China vows to smash smuggling in gold by July

CHINA, the world's largest purchaser of gold, is cracking down on the largely covert trade in the precious metal.

Amid soaring inflation, fueled by rapid economic growth and a weak currency, many Chinese have turned to gold in recent years. But more than one-half of the gold sold in China - about 370 metric tons in 1993 - was illegal and smuggled into the country by overseas Chinese, according to Western and Hong Kong analysts.

Facing declining income from the gold trade, the government, which officially holds a monopoly on the metal through its central bank, says it plans to smash the black market in gold by July. Local officials overseeing gold dealings will be punished if black-market activity is discovered in their areas, the government says.

Because official prices didn't keep pace with international levels, gold purchases by the People's Bank of China fell 35 percent from 1993 levels in the first four months of 1994. Last year, sales to the state were 32 percent below 1992.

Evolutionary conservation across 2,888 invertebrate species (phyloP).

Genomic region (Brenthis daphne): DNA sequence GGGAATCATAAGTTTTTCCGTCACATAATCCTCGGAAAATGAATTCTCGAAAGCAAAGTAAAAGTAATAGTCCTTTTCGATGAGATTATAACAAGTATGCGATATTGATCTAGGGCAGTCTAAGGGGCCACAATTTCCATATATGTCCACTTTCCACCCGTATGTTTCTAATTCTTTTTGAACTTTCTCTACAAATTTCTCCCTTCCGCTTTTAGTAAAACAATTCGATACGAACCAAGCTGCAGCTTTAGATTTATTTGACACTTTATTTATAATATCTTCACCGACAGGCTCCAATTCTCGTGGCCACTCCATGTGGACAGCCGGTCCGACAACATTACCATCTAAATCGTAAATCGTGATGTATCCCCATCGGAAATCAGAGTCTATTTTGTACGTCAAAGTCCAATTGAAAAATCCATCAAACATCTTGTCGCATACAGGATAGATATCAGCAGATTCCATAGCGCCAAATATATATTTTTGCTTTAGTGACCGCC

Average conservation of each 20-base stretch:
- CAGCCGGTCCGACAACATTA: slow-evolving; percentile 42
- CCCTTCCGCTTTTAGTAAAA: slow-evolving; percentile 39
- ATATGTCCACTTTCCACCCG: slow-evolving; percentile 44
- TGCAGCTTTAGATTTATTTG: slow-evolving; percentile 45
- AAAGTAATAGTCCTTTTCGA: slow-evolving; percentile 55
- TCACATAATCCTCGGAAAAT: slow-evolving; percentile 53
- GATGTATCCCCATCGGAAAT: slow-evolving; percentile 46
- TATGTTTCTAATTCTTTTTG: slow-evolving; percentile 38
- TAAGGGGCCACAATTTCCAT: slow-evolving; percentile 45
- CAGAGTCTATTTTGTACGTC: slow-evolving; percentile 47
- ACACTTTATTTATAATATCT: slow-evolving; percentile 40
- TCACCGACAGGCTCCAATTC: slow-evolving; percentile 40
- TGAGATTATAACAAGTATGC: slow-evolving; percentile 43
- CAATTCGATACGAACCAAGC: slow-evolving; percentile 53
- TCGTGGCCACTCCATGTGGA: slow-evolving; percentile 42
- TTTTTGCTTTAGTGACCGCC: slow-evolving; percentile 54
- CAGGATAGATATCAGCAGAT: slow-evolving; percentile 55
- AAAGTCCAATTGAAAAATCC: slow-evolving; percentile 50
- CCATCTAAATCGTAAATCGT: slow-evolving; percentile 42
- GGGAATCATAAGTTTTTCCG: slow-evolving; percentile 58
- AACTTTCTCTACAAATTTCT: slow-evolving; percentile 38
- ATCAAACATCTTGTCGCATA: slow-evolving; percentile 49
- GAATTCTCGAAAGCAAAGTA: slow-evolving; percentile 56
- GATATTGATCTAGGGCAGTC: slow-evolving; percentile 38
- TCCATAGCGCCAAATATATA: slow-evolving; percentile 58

China is trying to lure foreign investment to increase mine output. All but 15 percent of production goes into state reserves. The remainder is sold to jewelry-makers, who use the black market to compensate for the inadequate state supply. They sell their gold products at up to 60 percent more than the world price.

Analysts predict demand will keep climbing, since the Chinese have few means to stay ahead of price hikes.

``If you already own a refrigerator or a color [TV], what else can we buy?,'' says one Beijing resident who asks Hong Kong visitors to buy her gold.

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